What Is a Plug-In Thermostat?

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  • Written By: Mal Baxter
  • Edited By: Daniel Lindley
  • Last Modified Date: 25 July 2019
  • Copyright Protected:
    Conjecture Corporation
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A plug-in thermostat is a small electrical device that combines the functions of a temperature sensor and electrical outlet adapter. It essentially reads temperatures in order to activate a power switch to turn on and off portable heaters in changing environmental conditions. Typically a small device possessing a three-prong power adapter for use with standard electrical outlets, the plug-in thermostat allows the efficient and safe operation of varieties of heaters, such as radiant, oil filled, or conductor and fan heaters.

The simpler of these devices will essentially activate or deactivate the appliances plugged into them when a room's temperature reaches a preset threshold. Some units have more than one receptacle in order to accommodate the operation of several appliances. These small components allow users to protect against heating system failures by activating a portable heater in the event of cold temperatures, or they might be used with heat lamps, tank heaters, or engine block heaters in garages and marinas. They can even be linked with lights or strobes to create an instantly recognizable, highly visible freeze warning.


Larger units might be designed in a mountable housing with programmable sensitivities to activate in custom temperature ranges. These heavy-duty components are generally rated for higher power specifications to be compatible with various brands of fans, space heaters, or heating, ventilation, and air conditioning (HVAC) installations. Midsized plug-in thermostat products might have electronic readouts that display temperatures with digital alphanumerics. They might have their own onboard battery power systems to allow adjustments even outside of a mains socket. Batteries are sometimes rechargeable to permit long-lived backup use.

These devices may offer useful versatility for preparations against extreme temperature variations without having to rely upon more expensive equipment or installations. A thermostat typically detects a range of temperatures in order to activate automatic responses from various electrical equipment. In light of the functions involved, safety measures are called for when operating these units. For example, temperature sensors are not intended for placements in direct sunlight or in the vicinity of the heating unit itself. Unattended heating units can also present a fire or electrical hazard. Smaller plug-in thermostats are designed for limited circumstances rather than use with powerful electrical equipment like air conditioners.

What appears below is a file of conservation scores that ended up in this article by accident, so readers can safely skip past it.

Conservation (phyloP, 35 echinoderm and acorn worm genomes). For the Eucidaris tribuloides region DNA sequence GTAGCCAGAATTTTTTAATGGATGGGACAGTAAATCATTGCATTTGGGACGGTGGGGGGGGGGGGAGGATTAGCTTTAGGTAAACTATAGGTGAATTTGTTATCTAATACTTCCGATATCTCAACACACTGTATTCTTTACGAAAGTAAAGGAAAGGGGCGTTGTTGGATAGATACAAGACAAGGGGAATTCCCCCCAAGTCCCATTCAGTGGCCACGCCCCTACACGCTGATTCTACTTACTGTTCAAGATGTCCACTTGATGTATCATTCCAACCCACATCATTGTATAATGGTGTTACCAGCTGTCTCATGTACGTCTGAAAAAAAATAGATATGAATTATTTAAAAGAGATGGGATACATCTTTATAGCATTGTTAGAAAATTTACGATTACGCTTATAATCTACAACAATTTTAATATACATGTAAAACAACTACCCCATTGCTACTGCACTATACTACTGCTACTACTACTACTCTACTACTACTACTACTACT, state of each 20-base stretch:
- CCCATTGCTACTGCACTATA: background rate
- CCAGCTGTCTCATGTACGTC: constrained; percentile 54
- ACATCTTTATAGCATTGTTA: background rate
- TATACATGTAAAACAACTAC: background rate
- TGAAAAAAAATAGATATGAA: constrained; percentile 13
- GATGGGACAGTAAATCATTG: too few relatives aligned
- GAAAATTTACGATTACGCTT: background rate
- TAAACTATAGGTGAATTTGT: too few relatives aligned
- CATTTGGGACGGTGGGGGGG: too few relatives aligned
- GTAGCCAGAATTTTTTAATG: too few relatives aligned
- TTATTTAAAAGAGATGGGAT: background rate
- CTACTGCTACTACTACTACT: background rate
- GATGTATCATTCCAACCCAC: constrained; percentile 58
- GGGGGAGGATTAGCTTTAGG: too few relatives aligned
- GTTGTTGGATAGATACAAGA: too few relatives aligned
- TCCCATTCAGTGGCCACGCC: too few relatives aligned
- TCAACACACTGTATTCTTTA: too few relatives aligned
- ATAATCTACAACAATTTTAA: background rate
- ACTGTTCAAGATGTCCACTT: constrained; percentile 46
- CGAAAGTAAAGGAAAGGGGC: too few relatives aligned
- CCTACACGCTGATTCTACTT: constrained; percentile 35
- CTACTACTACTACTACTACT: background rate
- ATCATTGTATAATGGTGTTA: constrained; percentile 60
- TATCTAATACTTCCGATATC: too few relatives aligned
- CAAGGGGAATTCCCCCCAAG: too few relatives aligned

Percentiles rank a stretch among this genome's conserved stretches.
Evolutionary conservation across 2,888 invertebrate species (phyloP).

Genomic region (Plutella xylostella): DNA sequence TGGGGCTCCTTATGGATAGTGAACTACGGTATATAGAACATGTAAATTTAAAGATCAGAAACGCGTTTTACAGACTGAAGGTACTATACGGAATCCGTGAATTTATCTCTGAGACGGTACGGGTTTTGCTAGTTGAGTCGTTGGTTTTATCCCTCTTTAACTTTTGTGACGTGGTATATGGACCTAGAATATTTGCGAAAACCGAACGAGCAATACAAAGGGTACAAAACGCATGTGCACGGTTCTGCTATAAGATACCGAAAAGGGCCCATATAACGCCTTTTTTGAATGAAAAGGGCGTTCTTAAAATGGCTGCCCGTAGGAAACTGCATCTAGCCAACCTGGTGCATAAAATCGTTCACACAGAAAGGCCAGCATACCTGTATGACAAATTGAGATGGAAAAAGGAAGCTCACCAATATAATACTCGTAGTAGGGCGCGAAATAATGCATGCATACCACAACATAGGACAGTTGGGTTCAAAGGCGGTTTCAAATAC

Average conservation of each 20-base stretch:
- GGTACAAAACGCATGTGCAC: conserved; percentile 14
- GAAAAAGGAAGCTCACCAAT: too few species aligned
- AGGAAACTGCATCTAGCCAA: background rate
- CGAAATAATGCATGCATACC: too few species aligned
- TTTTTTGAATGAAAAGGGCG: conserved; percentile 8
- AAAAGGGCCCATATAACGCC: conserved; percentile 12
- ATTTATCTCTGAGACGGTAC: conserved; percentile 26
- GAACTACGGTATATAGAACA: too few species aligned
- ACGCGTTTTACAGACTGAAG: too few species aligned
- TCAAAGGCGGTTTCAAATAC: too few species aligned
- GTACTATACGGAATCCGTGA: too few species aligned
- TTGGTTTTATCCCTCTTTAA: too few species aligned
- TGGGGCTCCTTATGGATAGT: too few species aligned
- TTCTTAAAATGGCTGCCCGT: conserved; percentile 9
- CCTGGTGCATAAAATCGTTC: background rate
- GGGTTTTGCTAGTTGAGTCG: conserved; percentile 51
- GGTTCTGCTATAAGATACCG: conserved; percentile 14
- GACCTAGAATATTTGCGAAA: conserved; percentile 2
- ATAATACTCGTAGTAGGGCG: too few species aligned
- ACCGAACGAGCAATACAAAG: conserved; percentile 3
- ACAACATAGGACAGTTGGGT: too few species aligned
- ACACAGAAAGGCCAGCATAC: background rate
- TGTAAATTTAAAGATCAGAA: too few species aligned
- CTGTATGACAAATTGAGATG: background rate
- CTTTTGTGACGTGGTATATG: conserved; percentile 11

Some plug-in thermostat products plug directly into a wall outlet, while others might have connecting extension cord with simple knob operation. These might switch between high and low ranges with two or three adjustment settings. When a programmed temperature causes the thermostat to activate, it will kick on the heat and then turn off automatically once the desired temperature is reached. Such devices are also useful for preventing a pet's environment from getting uncomfortable. The control possible with a plug-in thermostat, when used in the appropriate environment and dry conditions, affords users more controllable and comfortable environmental conditions with a better-managed energy impact.



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